|Dr. Gary Witman wants to practice medicine|
|By Nancy Kirsch|
|Friday, 06 January 2012 02:20|
|Despite paralyis, Witman lives a full and vibrant life|
PROVIDENCE – Bad timing and an errant ocean wave irrevocably changed the lives of Dr. Gary and DeeDee Witman, of Providence. On Aug. 31, 2010, an unplanned visit to an out-of-town friend took them to Narragansett’s Canochet Beach, where Gary was “whacked in the back of his neck” by a wave, DeeDee said in a recent interview. “I saw him floating face down, and I knew something was wrong.”
Gary, now 62, recalls being fully conscious, certain that he was going to die – he couldn’t roll over, and he couldn’t breathe anything in but ocean water.
Dragged to shore by DeeDee and a helpful stranger, Gary said, “I’m paralyzed. Get me to Brigham & Women’s [Hospital in Boston]. I don’t want to die; I love you.” DeeDee, unflappable and organized in emergencies, thought the claim of paralysis was a joke; only later would she come to realize its permanence.
Their connections in the medical community – Gary is an emergency room physician who has worked at Good Samaritan Hospital in Brockton, Mass. and elsewhere – “fast-tracked” Gary into Rhode Island Hospital after initial treatment at South County Hospital. At Rhode Island Hospital, during the “worst 24 hours of her life,” DeeDee was told that Gary was unlikely to survive. Twenty-one days at Brigham & Women’s intensive care unit were followed by several months of rehabilitation at Craig Hospital in the Denver, Colo. suburb of Englewood.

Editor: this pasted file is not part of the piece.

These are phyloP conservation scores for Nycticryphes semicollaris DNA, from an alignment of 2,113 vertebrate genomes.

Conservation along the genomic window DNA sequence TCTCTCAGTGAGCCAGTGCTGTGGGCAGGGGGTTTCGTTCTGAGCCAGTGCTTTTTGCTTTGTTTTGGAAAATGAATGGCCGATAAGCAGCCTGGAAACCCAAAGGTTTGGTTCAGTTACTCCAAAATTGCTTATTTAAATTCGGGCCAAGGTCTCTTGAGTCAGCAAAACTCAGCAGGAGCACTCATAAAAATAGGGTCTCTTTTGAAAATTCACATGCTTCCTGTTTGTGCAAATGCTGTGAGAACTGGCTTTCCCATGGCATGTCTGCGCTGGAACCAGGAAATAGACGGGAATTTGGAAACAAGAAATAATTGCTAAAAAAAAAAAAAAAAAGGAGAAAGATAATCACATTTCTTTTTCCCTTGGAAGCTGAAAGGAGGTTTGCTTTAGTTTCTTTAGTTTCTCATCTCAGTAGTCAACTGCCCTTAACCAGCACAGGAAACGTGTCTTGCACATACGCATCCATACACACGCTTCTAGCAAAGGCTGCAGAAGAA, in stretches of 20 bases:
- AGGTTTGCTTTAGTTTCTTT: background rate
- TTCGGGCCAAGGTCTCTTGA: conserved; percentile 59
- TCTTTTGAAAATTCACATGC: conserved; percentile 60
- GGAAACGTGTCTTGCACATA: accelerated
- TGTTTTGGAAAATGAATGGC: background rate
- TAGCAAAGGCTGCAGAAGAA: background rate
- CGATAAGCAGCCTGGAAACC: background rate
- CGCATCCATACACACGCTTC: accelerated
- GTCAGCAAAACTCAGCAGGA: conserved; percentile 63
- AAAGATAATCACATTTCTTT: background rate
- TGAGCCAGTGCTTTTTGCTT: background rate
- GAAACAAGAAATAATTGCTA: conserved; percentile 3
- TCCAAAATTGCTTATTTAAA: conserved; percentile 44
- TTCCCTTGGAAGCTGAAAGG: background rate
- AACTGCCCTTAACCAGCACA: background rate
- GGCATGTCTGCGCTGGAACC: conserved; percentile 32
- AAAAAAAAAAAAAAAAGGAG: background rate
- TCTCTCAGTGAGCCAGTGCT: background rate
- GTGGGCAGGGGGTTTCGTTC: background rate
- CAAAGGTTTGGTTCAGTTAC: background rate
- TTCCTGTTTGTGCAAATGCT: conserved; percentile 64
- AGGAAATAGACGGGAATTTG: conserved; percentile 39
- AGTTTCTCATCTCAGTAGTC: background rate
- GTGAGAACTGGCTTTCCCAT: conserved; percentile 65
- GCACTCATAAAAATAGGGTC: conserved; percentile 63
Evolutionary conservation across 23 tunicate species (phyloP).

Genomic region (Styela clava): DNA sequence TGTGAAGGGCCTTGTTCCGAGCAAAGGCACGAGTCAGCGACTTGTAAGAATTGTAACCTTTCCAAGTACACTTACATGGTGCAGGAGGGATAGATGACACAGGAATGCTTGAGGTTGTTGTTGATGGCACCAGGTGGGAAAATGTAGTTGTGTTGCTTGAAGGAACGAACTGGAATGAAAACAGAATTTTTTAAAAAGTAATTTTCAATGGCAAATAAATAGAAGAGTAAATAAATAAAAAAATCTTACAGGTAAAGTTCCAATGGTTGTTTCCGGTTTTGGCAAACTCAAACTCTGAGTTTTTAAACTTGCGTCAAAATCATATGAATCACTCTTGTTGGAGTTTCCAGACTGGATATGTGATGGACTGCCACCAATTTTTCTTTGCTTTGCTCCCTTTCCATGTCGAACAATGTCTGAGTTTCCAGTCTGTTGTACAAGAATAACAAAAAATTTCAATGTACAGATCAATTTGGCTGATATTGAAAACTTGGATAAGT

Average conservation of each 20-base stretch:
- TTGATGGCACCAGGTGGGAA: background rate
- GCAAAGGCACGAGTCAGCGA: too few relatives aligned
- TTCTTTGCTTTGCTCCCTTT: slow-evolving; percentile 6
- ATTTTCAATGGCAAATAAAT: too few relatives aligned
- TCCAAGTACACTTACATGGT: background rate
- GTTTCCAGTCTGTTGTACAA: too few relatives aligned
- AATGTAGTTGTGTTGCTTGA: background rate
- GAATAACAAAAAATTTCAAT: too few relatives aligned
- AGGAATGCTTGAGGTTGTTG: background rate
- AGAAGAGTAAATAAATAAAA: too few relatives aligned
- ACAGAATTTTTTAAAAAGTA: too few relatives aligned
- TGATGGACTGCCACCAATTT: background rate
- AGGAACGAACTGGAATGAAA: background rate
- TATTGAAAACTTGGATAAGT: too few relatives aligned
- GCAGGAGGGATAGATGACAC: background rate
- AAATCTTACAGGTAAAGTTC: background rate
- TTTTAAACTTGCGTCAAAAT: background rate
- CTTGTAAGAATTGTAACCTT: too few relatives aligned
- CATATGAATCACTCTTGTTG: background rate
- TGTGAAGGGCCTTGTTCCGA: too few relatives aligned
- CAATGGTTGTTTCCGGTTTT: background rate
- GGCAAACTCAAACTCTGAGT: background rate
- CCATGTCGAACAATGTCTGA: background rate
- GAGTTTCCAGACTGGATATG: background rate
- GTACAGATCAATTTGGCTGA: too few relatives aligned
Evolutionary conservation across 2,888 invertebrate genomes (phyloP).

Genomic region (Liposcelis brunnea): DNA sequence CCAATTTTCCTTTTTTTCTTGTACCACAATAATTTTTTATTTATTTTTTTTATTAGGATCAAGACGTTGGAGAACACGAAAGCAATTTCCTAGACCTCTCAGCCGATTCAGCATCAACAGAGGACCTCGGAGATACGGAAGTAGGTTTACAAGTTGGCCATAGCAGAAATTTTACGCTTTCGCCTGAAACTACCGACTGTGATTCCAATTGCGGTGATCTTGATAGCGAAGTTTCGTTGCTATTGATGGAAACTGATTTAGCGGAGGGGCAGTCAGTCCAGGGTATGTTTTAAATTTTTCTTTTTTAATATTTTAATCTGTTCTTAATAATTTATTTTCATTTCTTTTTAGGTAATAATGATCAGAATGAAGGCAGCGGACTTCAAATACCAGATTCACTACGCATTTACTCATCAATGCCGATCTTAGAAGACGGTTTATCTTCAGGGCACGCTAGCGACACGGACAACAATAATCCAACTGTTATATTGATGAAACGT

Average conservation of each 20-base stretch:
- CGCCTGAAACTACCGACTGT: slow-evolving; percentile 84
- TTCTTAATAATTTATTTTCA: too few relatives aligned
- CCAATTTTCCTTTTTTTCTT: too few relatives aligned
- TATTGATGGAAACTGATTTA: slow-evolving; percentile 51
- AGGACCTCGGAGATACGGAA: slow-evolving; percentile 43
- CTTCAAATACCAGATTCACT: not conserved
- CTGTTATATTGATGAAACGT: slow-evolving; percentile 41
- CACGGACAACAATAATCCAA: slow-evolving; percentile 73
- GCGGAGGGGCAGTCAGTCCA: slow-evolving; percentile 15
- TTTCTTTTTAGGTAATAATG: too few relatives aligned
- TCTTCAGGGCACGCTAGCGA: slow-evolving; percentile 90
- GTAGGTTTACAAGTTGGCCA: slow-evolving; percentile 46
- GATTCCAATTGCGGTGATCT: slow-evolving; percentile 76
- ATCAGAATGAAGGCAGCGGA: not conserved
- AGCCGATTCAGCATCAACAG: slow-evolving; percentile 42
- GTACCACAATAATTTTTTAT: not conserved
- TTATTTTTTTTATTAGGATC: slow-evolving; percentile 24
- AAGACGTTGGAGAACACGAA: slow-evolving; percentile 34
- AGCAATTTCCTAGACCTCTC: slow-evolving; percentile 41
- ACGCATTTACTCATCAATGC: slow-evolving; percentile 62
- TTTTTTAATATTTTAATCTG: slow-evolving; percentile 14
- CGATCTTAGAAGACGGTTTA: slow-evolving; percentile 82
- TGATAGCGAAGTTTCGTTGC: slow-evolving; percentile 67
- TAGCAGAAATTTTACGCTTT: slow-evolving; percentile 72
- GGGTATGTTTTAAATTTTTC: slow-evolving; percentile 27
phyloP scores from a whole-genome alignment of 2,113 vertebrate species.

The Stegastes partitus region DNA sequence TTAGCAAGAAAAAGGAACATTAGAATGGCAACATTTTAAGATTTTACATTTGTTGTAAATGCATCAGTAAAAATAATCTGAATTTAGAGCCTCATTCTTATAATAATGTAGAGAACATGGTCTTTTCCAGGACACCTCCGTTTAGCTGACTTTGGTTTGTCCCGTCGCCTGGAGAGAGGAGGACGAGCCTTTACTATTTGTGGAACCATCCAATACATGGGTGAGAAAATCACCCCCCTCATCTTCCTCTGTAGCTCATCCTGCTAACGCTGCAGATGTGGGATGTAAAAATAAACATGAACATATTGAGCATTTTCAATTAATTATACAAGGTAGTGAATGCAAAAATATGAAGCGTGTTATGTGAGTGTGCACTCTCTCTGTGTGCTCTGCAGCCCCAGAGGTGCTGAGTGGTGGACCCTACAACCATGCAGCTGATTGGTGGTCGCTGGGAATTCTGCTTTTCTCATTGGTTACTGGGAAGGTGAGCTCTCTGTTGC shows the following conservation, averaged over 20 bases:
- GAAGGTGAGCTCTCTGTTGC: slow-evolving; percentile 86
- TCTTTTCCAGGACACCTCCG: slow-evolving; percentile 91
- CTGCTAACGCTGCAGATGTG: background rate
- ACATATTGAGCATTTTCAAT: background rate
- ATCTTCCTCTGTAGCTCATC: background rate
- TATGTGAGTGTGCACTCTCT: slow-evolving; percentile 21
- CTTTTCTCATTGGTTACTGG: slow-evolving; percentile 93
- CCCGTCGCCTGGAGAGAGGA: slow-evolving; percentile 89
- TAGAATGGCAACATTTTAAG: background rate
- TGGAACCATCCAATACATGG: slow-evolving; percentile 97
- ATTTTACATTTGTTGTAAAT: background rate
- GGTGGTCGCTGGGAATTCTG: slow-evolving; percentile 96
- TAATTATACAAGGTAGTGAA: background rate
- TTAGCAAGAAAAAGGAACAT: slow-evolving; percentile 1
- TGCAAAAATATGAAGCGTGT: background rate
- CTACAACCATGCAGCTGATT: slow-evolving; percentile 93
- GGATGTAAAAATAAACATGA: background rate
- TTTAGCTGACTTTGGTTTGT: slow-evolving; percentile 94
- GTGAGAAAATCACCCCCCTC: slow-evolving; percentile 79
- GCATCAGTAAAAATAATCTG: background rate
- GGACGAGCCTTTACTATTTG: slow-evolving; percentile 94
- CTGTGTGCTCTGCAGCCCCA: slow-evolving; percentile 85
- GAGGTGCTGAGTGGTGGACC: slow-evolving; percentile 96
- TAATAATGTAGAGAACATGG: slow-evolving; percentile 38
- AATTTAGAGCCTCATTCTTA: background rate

One futile day
The only time Gary wanted to die, he recalled, was when a doctor at Brigham & Women’s told him that his desire to live would be catastrophic to his family. (The couple has three grown children, one son-in-law and a baby granddaughter.) At that point, Gary was on a ventilator and had experienced trauma high up on his cervical spinal cord – the higher on the spinal cord an injury occurs, the more severe the damage.
But Gary has embraced the new life he and his family have created for him. Today, some 16 months after the “freak” accident, he breathes independently. “It took me a full year to be able to move my arms,” said Gary. And skiing – which DeeDee called “one of the most prominent joys of our family life” – will likely remain a treasured family experience. Next month, Gary will participate in an adaptive ski program in Maine: he will sit in a sled that trained skiers will guide down the mountain.
DeeDee spent weeks researching the best choice of rehab hospital and battling their insurance company’s frequent denials of coverage. For instance, while agreeing to fund Gary’s rehabilitation at Craig Hospital, it refused to pay for his transportation there.
Eventually their appeals succeeded, and they were off to Colorado. “I sat in this tiny medical plane on a jump seat,” said DeeDee. “All I could take was a backpack, and the lulav and etrog Rabbi Yehoshua Laufer made us promise to take with us.” (Their journey was shortly before Sukkot.)